Whereas the importance of authenticity in relation to educational contexts has been highlighted, educational authenticity (EA) has mainly referred to a real-life/world convergence or the notion of teacher authenticity, implying that authenticity can be taught and learnt. This view, however, has largely overlooked philosophical considerations so that the semantic and ontological vagueness surrounding authenticity has generated an uneven dialectic between the term’s potential significance and its actual relevance for the educational field. This article aims to move closer towards an understanding of philosophically grounded EA as a normative ideal for education. It discusses three contemporary philosophical models of authenticity and how they relate to the multicultural dimension of the International Baccalaureate’s Primary Years Programme. I will argue that by extrapolating common features of these theories, EA bears significant potential for contemporary education as it combines the importance of civic engagement, preparation for political involvement, and co-construction of knowledge and offers a fresh rationale for student involvement in curriculum planning.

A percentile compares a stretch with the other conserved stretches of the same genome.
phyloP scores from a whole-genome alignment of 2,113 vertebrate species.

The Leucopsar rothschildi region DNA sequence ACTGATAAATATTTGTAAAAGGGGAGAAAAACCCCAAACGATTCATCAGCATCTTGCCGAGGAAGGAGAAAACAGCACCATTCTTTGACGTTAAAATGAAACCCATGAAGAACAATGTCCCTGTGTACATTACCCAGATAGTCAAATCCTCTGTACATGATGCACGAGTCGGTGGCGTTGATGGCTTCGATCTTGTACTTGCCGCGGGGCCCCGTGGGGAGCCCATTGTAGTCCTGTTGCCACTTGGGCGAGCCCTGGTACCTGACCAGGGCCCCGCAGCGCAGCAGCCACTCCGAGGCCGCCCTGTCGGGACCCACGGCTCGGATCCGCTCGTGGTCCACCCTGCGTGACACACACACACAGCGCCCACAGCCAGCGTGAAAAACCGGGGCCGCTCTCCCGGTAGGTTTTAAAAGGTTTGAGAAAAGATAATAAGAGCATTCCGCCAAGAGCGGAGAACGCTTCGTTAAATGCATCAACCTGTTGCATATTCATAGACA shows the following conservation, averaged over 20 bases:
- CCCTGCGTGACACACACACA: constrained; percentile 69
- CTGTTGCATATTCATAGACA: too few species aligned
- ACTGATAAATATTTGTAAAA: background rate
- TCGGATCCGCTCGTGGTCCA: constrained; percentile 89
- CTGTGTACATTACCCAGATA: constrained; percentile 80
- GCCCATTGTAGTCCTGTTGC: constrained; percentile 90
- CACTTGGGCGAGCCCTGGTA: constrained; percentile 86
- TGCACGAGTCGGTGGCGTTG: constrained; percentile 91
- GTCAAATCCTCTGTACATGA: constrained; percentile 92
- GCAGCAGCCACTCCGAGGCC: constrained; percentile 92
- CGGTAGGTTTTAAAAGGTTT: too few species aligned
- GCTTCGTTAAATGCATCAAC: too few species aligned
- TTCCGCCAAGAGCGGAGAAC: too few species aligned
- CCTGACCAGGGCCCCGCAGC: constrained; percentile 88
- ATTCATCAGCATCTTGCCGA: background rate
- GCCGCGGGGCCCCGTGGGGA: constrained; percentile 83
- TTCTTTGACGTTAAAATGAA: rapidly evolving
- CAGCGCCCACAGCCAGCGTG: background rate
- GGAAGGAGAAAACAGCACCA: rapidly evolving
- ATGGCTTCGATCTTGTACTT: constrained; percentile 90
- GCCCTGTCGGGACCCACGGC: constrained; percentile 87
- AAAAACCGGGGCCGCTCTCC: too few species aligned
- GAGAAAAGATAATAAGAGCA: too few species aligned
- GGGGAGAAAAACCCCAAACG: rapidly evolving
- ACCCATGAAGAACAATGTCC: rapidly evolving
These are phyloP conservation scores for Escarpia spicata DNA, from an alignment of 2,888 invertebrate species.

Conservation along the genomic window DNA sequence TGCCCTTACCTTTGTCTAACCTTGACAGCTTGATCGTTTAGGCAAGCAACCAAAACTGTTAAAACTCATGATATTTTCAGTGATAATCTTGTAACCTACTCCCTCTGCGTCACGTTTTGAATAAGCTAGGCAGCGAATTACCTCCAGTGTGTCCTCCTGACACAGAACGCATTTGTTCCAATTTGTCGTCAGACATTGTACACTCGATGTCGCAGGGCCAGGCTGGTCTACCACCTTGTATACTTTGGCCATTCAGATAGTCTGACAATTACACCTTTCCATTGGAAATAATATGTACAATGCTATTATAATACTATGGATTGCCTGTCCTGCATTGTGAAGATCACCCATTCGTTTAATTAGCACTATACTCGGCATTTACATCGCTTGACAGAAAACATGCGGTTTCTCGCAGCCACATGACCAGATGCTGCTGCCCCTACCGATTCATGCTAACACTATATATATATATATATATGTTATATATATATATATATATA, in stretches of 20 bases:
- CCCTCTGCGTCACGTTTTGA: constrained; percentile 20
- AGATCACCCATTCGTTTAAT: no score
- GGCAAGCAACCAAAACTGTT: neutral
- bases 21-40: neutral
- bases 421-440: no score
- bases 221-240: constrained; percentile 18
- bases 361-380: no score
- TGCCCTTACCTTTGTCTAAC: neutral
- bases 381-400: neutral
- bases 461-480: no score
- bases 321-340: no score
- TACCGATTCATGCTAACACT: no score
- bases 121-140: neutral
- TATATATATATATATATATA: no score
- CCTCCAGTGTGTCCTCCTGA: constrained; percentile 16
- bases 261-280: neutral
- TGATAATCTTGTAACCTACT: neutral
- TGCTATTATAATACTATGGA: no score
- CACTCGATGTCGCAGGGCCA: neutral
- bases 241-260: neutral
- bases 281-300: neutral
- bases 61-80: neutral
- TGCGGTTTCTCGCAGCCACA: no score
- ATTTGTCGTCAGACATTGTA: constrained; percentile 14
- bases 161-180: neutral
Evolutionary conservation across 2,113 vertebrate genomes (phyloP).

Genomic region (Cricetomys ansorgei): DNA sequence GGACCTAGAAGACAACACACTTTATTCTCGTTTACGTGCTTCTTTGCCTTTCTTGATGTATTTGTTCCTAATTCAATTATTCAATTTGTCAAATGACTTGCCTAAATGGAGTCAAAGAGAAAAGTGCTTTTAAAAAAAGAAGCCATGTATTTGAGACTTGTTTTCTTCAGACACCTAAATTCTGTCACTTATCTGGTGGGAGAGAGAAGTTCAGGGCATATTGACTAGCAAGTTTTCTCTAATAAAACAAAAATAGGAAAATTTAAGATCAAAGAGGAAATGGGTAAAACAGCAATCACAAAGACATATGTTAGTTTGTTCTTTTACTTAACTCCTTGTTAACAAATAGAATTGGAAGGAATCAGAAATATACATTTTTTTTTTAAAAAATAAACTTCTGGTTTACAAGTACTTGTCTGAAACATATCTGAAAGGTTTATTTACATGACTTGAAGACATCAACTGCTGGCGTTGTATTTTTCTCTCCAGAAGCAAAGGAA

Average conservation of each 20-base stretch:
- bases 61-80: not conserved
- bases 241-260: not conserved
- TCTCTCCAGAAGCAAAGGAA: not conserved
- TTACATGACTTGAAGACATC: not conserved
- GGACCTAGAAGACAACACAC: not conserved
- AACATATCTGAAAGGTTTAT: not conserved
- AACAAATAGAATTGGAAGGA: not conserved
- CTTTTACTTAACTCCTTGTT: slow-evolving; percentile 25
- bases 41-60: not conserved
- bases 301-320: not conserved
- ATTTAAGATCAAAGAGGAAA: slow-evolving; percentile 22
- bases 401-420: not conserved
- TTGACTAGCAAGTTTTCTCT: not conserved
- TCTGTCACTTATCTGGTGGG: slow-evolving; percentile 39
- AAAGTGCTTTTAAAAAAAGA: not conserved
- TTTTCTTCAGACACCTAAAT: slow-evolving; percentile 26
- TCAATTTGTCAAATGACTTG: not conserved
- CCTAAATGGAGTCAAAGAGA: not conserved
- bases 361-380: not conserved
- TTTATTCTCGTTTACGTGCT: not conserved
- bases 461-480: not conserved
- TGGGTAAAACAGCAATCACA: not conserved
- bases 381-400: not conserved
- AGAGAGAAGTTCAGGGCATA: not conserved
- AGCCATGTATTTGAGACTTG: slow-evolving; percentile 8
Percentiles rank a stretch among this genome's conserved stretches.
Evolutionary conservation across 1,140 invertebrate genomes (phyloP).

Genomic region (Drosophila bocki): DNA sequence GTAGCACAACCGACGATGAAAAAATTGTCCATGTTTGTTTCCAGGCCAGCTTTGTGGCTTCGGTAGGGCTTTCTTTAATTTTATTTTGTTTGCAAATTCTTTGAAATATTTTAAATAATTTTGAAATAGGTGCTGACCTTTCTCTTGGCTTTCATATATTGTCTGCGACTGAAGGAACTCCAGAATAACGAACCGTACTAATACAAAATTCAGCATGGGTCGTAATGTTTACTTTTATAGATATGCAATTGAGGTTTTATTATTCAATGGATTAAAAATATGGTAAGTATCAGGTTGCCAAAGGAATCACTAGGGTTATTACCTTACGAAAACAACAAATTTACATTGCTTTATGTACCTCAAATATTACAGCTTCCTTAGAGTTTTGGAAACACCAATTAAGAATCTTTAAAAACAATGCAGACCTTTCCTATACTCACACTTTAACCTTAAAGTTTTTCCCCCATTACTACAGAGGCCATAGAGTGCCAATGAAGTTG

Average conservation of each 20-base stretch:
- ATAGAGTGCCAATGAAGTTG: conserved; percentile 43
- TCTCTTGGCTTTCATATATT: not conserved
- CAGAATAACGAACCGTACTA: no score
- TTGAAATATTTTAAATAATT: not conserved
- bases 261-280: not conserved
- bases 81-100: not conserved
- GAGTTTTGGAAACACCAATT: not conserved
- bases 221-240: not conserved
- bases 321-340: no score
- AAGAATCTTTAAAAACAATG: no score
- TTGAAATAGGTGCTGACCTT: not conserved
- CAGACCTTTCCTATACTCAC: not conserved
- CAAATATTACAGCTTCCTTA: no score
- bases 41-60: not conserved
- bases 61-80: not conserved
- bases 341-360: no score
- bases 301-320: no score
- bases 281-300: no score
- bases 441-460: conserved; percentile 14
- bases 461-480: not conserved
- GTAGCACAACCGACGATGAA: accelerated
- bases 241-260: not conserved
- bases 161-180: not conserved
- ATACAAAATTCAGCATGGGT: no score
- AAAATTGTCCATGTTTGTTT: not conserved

- curriculum planning
- educational authenticity